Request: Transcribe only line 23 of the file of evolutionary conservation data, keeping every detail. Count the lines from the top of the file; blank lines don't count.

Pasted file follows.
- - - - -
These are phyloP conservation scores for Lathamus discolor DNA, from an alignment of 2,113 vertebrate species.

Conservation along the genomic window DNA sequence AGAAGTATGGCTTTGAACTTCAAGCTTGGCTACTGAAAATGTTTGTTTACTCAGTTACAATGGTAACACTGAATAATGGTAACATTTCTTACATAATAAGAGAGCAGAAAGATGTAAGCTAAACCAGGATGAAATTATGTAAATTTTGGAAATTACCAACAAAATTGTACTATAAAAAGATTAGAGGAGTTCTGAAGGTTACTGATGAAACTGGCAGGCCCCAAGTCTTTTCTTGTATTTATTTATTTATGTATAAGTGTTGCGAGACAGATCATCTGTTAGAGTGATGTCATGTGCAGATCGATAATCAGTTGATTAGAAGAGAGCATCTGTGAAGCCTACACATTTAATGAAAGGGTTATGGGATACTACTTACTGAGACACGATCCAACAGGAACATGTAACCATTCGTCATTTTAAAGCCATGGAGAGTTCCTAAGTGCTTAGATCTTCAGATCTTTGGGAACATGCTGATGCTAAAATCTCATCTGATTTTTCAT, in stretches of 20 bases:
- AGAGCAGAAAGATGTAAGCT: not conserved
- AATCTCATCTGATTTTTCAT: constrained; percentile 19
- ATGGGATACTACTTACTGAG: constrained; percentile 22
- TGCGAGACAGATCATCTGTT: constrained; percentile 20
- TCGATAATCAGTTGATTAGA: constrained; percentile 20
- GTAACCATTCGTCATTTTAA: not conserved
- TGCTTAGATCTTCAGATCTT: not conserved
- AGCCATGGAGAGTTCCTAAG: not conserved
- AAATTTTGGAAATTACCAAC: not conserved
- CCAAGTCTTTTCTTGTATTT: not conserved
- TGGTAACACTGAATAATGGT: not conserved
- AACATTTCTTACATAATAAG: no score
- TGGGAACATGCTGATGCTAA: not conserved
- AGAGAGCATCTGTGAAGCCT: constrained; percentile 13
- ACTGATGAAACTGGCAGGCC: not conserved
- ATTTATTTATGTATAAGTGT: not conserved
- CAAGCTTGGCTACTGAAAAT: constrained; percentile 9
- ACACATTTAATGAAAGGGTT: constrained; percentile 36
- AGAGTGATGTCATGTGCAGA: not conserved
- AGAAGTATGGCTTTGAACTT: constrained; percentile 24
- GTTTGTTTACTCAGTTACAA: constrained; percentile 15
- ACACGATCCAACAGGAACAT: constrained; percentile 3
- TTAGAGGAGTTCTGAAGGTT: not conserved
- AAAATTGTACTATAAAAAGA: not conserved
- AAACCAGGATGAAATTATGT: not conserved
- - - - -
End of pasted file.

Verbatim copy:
- GTTTGTTTACTCAGTTACAA: constrained; percentile 15